A return to Stormont?

Renewed talks aimed at restoring the power-sharing institutions have begun in earnest after the election. An Assembly election is due to be triggered on 13th January if the Stormont Executive has not been restored, although this will likely be delayed again if there is a sense of progress in the talks. Their poor performances will increase pressure on the two main parties to do a deal. Having lost influence at Westminster, the DUP are likely to be particularly keen to retake the reins of power at Stormont. Meanwhile, Sinn Féin have abandoned their ‘red line’ that Arlene Foster must step down as DUP leader until after the RHI enquiry report – expected soon – and Westminster has broken the log jam over marriage equality. Sinn Féin have also signalled their willingness to roll back on the recent decriminalisation of abortion and strive for a compromise on the issue with the DUP.

However, these parties are under countervailing pressures of a sectarian character – partly of their own making – which could make a deal unworkable. A key stumbling block in the negotiations is likely to be the question of an Irish Language Act. Having polarised attitudes on this issue, the main parties cannot simply put the genie back in the bottle. A deal was struck between the two parties in early 2018, but the DUP leadership were unable to sell it to their base.

Threat to the Union can increase instability

There is a deepening sense of insecurity among many Protestants, which has only been reinforced by the election outcome. Unionism has lost its electoral majority position in Northern Ireland, while demand for a border poll is increasing in the Catholic community, particularly in the context of Brexit and the Tory victory. The SNP came close to sweeping the board in Scotland on the basis of demanding a second independence referendum, which threatens the break up of the United Kingdom.

Having won a large majority, the Johnson government will now rush through its EU withdrawal deal – labelled the ‘betrayal act’ by all the Unionist parties – which will create a regulatory border between Britain and Northern Ireland and is seen as pushing towards an ‘economic united Ireland’. This could provoke Unionist protests and even violence on a scale not seen in recent years. Against this backdrop, the DUP may find it more difficult than ever to persuade their base of the need for compromise with Sinn Féin on symbolic issues like language rights. These factors can also increase pressure for Unionist unity – the Ulster Unionist Party increased its vote share by only 1.4% and failed to win any seats in the recent election, underlining the question mark over the future of the former ruling party of the state.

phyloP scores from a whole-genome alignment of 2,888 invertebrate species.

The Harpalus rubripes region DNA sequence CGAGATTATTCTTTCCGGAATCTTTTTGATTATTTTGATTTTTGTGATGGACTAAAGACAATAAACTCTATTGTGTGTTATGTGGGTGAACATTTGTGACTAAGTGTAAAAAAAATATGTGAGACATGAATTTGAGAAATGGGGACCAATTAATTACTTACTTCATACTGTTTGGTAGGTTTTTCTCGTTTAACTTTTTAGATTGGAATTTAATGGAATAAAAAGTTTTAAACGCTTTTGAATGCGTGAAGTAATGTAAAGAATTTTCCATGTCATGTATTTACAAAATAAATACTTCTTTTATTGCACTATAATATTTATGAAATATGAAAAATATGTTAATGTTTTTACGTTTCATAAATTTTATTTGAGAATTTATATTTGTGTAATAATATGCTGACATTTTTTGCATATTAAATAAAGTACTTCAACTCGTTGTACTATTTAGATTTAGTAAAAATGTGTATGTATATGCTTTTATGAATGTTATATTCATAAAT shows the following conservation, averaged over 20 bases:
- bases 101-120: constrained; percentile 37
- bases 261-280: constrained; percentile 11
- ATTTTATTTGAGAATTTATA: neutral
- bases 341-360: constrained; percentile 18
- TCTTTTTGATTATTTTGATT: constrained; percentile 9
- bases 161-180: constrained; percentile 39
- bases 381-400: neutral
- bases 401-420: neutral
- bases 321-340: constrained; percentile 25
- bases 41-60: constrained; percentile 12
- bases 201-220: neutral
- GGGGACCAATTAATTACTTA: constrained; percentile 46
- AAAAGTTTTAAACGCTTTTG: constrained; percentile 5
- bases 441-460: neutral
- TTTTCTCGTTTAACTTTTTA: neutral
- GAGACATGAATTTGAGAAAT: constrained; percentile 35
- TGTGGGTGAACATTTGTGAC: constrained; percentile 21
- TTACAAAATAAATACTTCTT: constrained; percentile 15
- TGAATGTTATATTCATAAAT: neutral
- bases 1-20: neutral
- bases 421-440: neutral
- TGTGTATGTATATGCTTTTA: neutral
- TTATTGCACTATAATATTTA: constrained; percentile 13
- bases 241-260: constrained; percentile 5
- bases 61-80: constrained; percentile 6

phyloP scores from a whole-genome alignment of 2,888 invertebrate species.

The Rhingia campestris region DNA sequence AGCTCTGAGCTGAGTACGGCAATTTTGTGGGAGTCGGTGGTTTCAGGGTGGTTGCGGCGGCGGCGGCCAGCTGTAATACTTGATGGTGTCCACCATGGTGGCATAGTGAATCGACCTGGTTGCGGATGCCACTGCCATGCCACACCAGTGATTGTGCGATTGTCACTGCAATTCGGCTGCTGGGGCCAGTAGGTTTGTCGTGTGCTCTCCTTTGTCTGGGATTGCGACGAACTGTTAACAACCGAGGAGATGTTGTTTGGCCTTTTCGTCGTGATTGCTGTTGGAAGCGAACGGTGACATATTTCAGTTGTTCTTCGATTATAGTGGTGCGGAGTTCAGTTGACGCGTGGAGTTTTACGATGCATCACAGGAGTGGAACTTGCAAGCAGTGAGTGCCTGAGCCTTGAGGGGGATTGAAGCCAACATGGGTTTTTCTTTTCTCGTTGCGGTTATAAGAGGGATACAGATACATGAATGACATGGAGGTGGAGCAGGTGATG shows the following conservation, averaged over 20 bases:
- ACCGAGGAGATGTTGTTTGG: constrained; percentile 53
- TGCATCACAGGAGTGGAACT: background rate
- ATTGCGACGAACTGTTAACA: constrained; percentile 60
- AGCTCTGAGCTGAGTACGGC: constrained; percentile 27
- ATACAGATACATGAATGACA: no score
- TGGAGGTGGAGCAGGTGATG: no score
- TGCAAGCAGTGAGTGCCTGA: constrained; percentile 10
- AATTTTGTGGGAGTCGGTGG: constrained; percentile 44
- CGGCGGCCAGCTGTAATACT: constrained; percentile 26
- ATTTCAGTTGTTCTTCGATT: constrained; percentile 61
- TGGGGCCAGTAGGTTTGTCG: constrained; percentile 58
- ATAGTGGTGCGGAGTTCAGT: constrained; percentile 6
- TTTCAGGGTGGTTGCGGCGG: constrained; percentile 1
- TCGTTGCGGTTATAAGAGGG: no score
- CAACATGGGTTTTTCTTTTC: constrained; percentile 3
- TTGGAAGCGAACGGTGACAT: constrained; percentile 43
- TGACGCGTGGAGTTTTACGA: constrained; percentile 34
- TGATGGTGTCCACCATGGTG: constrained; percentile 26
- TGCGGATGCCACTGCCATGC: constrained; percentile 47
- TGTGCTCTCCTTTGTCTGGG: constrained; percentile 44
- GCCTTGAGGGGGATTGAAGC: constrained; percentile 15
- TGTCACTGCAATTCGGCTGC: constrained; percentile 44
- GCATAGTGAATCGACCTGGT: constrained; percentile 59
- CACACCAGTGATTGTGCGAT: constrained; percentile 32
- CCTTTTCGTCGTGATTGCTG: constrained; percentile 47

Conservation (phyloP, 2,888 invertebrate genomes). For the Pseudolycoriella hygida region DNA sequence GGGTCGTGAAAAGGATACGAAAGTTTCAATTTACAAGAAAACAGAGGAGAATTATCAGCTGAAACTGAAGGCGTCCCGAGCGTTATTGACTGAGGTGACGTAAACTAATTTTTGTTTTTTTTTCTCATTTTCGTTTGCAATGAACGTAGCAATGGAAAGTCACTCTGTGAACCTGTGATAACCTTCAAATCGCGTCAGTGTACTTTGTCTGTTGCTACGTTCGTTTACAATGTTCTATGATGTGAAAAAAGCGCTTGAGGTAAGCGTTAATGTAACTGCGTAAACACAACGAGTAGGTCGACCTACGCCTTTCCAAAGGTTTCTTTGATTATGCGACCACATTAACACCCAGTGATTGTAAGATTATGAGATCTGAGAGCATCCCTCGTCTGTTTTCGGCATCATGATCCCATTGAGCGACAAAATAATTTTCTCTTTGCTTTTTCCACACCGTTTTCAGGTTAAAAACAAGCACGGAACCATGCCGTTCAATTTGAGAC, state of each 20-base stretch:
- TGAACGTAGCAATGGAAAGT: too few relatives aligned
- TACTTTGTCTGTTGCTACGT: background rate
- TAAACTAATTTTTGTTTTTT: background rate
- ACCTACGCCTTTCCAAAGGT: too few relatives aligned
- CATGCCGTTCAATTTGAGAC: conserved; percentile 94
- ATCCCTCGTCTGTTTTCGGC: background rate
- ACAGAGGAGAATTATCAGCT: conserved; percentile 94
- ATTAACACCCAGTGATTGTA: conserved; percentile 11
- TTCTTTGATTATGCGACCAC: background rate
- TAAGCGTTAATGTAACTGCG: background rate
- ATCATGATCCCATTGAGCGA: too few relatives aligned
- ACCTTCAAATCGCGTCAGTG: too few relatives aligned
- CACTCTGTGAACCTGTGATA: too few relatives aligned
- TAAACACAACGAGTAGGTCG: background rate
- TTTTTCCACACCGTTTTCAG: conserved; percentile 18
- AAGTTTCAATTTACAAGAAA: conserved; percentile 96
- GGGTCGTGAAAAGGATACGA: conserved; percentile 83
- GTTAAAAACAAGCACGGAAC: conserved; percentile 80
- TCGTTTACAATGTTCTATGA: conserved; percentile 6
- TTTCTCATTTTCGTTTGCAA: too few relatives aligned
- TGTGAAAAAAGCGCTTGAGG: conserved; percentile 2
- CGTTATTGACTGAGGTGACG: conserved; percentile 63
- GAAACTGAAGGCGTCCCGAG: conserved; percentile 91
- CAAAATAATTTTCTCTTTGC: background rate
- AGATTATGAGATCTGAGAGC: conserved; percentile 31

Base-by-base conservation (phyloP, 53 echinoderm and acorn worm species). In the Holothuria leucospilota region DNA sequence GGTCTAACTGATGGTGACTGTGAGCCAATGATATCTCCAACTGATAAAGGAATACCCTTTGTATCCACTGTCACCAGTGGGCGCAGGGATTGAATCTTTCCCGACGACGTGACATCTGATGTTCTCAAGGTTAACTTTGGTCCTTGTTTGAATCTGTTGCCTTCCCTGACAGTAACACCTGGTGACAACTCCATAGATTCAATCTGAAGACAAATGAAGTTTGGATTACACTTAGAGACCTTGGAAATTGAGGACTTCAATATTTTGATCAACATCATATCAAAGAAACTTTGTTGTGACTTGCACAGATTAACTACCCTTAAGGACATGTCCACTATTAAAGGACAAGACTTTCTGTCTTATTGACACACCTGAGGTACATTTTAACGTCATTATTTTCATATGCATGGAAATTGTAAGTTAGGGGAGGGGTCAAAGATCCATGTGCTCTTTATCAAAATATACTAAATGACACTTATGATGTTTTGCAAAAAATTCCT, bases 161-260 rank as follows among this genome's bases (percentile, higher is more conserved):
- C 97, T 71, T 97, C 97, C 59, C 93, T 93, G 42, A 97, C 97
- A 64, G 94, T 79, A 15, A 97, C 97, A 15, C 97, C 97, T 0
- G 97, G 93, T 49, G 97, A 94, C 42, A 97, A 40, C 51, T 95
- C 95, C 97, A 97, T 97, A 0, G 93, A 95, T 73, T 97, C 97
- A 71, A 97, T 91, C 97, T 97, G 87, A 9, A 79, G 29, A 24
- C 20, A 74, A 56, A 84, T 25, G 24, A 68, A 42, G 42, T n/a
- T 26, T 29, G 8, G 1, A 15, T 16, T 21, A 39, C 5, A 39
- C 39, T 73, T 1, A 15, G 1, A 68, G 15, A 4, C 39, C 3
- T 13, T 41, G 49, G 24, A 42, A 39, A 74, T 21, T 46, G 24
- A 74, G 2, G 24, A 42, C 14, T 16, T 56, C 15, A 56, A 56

A deal cannot be ruled out, but what is clear is that there will not be a return to the relative stability of the DUP/SF-dominated Executive of 2007-2017. A restored devolved government would be pushed and pulled by sectarian pressures, but also face opposition on class and social issues.

Workers and young people demand better

We are seeing an important upturn in industrial struggle. Recently, workers at Harland & Wolff and Wrightbus fought successful battles to defend jobs and the future of their workplaces, raising the demand for nationalisation. Civil servants are currently campaigning against low pay and attacks on terms and conditions, while health workers are engaged in significant strikes for equal pay with their colleagues in Britain – a parity which was broken by the five main parties while in the Stormont Executive – and for investment in a health service which the Royal College of Surgeons has described as being “at the point of collapse.” This growing demand for an increase in living standards and investment in public services would clash against a renewed Executive which would inevitably continue a programme of cuts and privatisation, as would the aspirations of young people for action to tackle climate change and to strengthen LGBTQ and women’s rights.